Since many of you soon will be leaving Charlottesville for Spring Break, I am writing with several important reminders about health and safety.
If you follow the news, you already know the global coronavirus outbreak is a major concern for anyone considering international travel at this time. The virus has spread to areas of the world beyond China with an accelerating and unpredictable trajectory. This threat will likely grow. The Centers for Disease Control and Prevention (CDC) announced this week that the virus is expected to impact the United States in a more severe way than it has to date.
Traveling abroad – whether for study or leisure – carries a number of potential risks. Even a country not currently experiencing an outbreak could suddenly be declared a high-risk area, resulting in heightened exposure to the virus, difficulty with departure, immigration barriers in returning to the U.S., and even possible restrictions on returning to Grounds. The University strongly recommends not traveling to locations with CDC or State Department Level 3 alerts or higher. While we have not cancelled any current or existing study abroad programs, the University will cancel any such programs, even if already under way, at any location for which the CDC sets a warning level 3, or the State Department sets a warning level 3 or 4.
The seasonal flu also is present in many areas. Basic measures remain the best defense against coronavirus, flu, and other communicable diseases:
- Wash your hands for 20 seconds or more with soapy water.
- Avoid sharing anything that has come in contact with saliva, whether in your living or social environments.
- Cough and sneeze into a tissue or your elbow.
- Get adequate sleep and eat well-balanced meals to ensure a healthy immune system.
- The CDC maintains a travel information website for coronavirus (COVID-19).
- CDC Warning Level 3 is in effect for China and South Korea (as of Feb. 24).
- CDC Alert Level 2 is in effect for Iran, Italy, and Japan (as of Feb. 23).
- Be familiar with all aspects of the area you are visiting. The State Department’s website, studentsabroad.state.gov, offers planning tips, including links to local laws.
- Enroll in the State Department’s STEP program and sign up for alerts for your destination(s).
The CDC has recognized stigmatization may occur around coronavirus, and in response, has developed a webpage offering guidance on countering the stigma. Please help us prevent stigmatization by becoming familiar with the facts about COVID-19.
The University continues to monitor conditions around coronavirus and maintains a website with FAQs.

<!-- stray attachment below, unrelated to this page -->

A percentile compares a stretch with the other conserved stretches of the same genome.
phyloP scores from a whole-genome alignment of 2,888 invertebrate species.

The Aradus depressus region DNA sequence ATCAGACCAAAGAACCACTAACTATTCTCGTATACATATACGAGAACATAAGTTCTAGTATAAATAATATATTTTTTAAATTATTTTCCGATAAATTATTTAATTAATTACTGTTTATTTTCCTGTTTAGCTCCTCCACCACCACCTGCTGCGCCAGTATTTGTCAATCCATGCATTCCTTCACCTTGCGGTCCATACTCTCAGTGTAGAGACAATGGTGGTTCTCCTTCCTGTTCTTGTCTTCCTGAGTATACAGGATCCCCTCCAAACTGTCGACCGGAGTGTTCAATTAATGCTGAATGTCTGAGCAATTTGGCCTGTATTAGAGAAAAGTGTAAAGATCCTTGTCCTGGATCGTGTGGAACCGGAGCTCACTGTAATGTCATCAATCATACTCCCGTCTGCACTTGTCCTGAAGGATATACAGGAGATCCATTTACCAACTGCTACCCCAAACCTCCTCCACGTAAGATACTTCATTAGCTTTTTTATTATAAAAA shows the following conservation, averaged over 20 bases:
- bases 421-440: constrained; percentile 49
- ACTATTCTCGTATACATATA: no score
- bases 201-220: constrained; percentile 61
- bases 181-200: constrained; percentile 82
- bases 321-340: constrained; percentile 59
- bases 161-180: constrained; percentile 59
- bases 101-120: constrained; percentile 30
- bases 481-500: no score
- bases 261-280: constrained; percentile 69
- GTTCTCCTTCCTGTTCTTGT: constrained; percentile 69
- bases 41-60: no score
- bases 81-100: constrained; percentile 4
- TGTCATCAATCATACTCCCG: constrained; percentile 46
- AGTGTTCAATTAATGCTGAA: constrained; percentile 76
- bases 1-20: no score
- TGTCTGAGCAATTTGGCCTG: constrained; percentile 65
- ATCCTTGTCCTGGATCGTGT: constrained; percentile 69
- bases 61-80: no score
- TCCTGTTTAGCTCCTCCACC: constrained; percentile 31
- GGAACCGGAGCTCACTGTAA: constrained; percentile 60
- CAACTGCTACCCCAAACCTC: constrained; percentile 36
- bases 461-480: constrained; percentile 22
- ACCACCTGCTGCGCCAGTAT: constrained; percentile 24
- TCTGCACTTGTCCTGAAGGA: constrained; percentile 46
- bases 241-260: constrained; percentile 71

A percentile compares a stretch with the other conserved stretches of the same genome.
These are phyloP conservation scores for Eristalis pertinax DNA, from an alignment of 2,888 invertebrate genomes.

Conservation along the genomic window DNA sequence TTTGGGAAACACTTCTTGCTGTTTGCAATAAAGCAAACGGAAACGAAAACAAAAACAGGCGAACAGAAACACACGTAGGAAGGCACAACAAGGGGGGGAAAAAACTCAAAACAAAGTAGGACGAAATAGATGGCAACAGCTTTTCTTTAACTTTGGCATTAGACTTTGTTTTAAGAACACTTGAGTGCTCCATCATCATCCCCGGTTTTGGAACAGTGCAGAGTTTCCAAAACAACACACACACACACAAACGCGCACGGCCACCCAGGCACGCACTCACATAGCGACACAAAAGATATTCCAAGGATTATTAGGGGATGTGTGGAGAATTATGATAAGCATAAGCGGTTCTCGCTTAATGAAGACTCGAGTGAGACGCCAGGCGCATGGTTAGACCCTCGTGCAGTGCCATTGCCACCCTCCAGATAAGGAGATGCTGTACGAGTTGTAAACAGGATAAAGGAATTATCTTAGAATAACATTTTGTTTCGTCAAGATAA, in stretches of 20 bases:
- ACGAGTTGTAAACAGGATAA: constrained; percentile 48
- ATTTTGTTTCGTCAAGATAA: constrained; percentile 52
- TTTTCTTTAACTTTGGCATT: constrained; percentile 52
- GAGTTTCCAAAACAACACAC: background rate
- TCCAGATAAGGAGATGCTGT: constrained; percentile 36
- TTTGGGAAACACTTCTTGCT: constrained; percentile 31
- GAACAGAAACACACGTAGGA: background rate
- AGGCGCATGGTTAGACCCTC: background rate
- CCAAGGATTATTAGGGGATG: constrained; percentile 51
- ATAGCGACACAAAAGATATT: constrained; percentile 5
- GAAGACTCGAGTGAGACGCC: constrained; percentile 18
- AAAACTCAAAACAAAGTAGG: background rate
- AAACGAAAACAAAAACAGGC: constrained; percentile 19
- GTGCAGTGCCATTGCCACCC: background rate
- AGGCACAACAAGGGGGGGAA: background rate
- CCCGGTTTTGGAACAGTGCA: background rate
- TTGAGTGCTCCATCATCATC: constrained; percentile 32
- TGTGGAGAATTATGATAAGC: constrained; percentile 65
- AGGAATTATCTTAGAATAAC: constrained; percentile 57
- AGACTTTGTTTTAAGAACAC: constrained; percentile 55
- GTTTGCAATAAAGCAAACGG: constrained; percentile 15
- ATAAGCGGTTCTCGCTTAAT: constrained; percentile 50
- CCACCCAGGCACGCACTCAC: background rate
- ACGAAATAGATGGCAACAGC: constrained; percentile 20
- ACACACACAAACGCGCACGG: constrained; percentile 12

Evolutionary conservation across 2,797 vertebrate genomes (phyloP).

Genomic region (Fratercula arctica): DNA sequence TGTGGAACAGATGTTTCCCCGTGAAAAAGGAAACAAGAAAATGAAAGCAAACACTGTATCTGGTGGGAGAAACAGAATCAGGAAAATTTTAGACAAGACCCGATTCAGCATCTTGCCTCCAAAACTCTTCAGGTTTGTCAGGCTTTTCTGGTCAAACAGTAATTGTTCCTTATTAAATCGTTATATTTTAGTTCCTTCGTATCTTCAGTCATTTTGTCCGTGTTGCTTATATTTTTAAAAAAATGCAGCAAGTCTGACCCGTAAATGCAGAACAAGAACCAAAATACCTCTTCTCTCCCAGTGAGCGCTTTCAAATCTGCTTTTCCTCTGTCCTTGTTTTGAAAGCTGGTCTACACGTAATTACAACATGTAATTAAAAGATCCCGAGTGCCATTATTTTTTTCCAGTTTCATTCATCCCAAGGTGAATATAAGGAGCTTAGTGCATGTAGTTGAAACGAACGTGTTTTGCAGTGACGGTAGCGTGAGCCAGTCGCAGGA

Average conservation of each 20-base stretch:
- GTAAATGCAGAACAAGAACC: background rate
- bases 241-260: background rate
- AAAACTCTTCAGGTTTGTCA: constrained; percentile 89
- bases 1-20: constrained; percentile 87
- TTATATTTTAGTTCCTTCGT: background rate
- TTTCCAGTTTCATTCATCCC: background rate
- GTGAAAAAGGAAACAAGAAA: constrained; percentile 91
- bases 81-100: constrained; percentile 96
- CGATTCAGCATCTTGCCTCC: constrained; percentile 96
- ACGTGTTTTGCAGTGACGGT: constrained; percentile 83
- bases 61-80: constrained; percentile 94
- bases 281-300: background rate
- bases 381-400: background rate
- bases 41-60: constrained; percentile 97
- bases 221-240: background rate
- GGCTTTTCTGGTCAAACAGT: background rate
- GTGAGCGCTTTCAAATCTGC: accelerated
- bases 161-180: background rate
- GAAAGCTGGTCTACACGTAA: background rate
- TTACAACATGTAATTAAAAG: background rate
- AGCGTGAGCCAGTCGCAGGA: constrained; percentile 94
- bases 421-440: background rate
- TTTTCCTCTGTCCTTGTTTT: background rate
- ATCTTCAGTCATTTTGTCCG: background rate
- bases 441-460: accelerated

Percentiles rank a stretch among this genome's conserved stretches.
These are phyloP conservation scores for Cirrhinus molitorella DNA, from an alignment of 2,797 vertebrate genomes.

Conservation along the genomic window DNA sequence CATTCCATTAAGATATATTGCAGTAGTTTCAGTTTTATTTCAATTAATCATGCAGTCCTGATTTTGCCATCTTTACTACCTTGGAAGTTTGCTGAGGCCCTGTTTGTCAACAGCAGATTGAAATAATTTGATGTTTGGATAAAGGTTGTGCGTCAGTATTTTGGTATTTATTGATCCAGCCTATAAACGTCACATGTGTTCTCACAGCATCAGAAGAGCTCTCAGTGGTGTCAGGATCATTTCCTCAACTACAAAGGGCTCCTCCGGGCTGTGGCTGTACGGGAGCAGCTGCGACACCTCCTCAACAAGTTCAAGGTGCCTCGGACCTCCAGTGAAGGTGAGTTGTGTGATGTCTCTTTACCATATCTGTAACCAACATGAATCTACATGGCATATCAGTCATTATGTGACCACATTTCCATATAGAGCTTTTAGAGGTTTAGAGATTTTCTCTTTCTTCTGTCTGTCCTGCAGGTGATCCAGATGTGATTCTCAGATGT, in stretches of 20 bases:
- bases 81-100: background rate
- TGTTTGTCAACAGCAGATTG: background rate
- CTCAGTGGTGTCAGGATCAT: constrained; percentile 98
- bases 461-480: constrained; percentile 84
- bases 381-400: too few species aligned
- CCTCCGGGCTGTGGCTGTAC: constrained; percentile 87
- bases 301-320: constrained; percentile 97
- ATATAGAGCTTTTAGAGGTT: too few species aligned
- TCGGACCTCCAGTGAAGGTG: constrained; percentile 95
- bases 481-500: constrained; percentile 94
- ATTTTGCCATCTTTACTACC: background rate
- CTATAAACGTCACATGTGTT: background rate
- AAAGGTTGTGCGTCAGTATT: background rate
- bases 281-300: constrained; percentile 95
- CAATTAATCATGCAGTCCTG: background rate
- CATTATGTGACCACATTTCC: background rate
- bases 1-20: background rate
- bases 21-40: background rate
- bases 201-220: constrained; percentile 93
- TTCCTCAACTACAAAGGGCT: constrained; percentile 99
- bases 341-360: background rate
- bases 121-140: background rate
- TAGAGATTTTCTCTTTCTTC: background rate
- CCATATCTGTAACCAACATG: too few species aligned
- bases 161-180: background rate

Participating in Non-UVA-Affiliated Programs
- If you are traveling as part of a CIO-sponsored program, remember the University does not oversee these programs. No UVA office maintains a record of CIO Spring Break programs or travel.
- Be sure to let family members know how best to reach you, and share an additional point of contact if available.
OTHER HEALTH AND SAFETY TIPS
Using Taxis or Rideshare
- If you are a rideshare user, review the safety tips provided by Uber and Lyft. Requesting and waiting for your ride inside, and having the driver confirm your name (“Who are you here to pick up?”) can help increase your safety.
- Be familiar with legitimate taxi companies in the area(s) where you are traveling. Look for a phone number on the vehicle, and look for a taxi meter and radio, which may indicate legitimacy.
Preparing to Leave Charlottesville
- Before leaving town, securely lock the doors and windows of your apartment, house, or room. Draw curtains or shades so valuables will not be visible. If feasible, take valuables, such as small electronics or jewelry, with you.
- Leave an external (porch, deck, etc.) light on for security.
- Lock your car and remove any valuables.
- If you live in University housing, follow additional instructions from Housing & Residence Life.
- Be conscious of what you post on social media regarding your absence from Charlottesville.
Staying in Charlottesville
- Hours for most University services, such as UTS, Safe Ride, and Dining, will be altered during Spring Break. Please check the website for details.
- Remain vigilant about your own safety and that of your friends and neighbors who may also be staying in the area. With fewer people on the Grounds and in nearby areas, remain aware of your surroundings, avoid walking alone at night, and don’t hesitate to call 911 if you encounter a suspicious person or situation.
- Most University offices will be closed for Spring Break Day on Friday, March 13.
In a community as large as ours, with widely varying plans for Spring Break, it is not possible to predict all the risks you may encounter. My best advice is to take health and safety seriously, be prepared for changing conditions, and anticipate potential problems that may arise.
Despite the current uncertainties we all are facing, I hope you enjoy a safe, healthy, and rejuvenating break.
Allen W. Groves
University Dean of Students